Archive: May 2007
The 1175th back to Iraq
The 1175th Transportation Unit of the Tennessee National Guard, stationed in Brownsville, pulled out Monday, May 7, in preparation to return to the war in Iraq. The usual fanfare, according to family members, was avoided for reasons of security. It’s the third time members of this unit have served in the Persian Gulf region.
Their destination is Fort Bragg, N. C., via Tullahoma, where they will be for an undisclosed amount of time for training before leaving the U. S. for the Gulf War. The military doesn’t disclose the unit’s ultimate mission, their exact final destination or how long they will be gone.
City board approves changes to charter
The city clerk doesn’t have to live in Brownsville any more and downtown merchants don’t have to pay for the upkeep of the sidewalks in front of their buildings.
Amendments to the city charter completed May 8 by the city board make the changes.
Mayor Webb Banks says the city has been paying for sidewalk maintenance downtown for years.
And the old rules requiring the city clerk rule to live in Brownsville is also out-of-date, according to city leaders. Mayor Banks said this dates back to the days when the city had a part-time mayor.
Banks reviewing drug enforcement efforts
Mayor Webb Banks wants to know more about the enforcement of illegal drug laws in Brownsville.
The mayor recently asked for and received a report about drug investigations conducted by the 28th Judicial Drug Task Force and from the city police department.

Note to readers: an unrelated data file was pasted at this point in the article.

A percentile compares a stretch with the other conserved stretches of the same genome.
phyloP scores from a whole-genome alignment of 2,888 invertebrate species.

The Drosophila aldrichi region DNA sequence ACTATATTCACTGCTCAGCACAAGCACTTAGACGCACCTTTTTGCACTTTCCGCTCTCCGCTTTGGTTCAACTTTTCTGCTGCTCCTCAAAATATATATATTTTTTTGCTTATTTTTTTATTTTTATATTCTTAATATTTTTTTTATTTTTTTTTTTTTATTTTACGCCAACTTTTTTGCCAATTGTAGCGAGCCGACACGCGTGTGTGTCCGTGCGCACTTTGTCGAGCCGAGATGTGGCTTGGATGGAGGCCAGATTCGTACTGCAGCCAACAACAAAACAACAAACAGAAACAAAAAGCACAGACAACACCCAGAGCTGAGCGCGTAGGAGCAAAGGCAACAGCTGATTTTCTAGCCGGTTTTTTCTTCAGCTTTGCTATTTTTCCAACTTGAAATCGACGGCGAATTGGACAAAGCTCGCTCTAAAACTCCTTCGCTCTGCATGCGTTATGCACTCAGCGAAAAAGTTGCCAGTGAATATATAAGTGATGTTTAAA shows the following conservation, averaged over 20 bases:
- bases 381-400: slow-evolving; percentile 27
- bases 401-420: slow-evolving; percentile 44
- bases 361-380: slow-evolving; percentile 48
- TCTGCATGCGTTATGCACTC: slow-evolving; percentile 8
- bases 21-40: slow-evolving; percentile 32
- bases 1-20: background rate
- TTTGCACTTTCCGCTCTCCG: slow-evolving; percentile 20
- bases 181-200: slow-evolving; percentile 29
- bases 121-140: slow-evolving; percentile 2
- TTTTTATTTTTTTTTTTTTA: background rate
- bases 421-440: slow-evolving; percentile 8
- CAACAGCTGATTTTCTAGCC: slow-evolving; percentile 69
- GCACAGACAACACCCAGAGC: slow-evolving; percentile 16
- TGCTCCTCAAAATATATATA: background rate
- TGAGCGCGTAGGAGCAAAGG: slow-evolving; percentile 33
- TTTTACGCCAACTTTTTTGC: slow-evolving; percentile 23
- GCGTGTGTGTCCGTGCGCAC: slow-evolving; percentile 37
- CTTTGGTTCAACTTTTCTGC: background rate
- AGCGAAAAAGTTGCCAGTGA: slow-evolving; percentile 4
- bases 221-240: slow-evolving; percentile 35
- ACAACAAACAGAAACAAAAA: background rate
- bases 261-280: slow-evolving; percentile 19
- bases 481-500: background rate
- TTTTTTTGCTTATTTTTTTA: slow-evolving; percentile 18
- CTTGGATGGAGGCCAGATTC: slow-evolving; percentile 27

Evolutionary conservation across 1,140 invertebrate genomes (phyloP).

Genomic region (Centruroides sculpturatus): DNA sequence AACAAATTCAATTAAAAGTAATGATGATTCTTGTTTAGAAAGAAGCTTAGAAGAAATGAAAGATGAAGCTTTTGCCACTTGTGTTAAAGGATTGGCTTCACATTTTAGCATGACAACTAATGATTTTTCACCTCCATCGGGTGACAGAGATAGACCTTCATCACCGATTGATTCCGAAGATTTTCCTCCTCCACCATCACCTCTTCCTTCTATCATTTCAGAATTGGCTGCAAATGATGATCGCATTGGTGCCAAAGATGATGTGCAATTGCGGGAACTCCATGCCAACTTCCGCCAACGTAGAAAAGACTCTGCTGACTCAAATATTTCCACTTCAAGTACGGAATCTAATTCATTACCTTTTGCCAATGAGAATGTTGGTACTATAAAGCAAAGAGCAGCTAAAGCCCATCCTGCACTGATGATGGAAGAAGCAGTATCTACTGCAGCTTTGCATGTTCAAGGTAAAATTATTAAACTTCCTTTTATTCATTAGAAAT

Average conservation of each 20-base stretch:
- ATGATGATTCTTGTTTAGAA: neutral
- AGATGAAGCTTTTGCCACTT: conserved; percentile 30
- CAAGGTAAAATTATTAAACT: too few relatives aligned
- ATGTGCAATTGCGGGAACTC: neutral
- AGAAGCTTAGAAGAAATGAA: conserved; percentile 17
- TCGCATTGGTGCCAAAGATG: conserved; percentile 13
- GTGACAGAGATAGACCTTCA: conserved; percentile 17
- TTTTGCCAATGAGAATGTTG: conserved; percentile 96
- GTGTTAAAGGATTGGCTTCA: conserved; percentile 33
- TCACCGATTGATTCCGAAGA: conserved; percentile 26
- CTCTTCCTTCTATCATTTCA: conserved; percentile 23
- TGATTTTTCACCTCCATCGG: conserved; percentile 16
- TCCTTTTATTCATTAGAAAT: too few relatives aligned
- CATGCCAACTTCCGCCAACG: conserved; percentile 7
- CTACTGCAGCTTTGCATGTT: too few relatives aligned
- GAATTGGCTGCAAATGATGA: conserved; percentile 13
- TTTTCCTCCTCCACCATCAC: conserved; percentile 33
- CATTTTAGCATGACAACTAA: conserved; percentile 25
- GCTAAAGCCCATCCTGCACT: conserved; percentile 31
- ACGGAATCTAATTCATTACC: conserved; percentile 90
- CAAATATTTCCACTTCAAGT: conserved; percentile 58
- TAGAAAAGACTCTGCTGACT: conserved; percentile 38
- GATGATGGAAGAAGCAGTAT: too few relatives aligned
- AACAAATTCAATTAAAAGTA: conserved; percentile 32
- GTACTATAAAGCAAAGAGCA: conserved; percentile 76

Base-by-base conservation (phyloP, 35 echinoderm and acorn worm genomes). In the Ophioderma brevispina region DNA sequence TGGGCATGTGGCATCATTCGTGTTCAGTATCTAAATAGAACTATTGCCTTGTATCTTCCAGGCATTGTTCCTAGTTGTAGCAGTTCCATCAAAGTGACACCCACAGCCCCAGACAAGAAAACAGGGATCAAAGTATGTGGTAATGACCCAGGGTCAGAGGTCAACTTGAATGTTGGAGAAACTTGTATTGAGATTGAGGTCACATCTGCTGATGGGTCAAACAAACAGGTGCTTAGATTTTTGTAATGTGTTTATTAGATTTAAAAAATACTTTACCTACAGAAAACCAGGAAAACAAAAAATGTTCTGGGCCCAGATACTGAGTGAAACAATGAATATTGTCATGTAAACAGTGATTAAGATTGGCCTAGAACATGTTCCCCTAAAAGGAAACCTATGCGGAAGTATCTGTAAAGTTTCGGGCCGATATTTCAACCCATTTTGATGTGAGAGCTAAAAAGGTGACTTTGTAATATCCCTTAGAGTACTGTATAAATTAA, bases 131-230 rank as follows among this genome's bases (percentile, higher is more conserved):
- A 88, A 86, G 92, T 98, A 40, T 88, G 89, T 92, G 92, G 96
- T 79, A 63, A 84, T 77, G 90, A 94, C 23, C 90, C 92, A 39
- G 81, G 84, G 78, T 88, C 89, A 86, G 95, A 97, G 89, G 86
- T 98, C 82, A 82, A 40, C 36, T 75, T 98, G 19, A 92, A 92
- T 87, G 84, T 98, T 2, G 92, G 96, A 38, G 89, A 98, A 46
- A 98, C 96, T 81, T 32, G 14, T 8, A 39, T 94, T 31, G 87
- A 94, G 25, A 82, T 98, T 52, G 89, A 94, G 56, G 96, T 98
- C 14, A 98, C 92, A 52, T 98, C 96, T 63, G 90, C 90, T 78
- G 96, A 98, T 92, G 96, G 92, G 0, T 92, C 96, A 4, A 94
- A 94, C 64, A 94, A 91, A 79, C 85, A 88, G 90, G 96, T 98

In the last 11 months, officers have made 212 drug cases. The city has receipted over $18,000 in seized money.
The mayor also wants to know more about the seized cash and other assets. While emphasizing that he doesn’t believe there are any improprieties, he is asking the Drug Task Force for their accounting information. The Task Force is run by the attorney general’s office, and seizure funds are split between the force’s account and that of the municipality. The mayor wants to know more about collections and distributions.
Brownsville’s cleanup policies to be bolstered by new code officer
Brownsville’s city government will soon hire a new Code Enforcement Officer. The city board approved the proposal made by Mayor Webb Banks at the May 8 city council meeting.
Mayor Banks says enforcement of all of the various zoning ordinances is a huge job and many ordinances are not being enforced. Junk cars, vicious dogs, derelict housing and enforcement of historic zoning ordinances top the mayor’s list.
The new officer will likely be paid between $10 and $11 per hour – and will work full-time. The city will soon advertise for applicants.
Brownsville adopts ethics policies
The city board adopted new ethics policies when they met May 8.
The city’s new rules prohibit the acceptance of gifts and don’t allow certain business transactions when the business is done with government’s employees or elected officials who have financial interest in the deals.
The city attorney is designated as the ethics officer. Violation of the rules could mean censure for elected officials and termination of employees.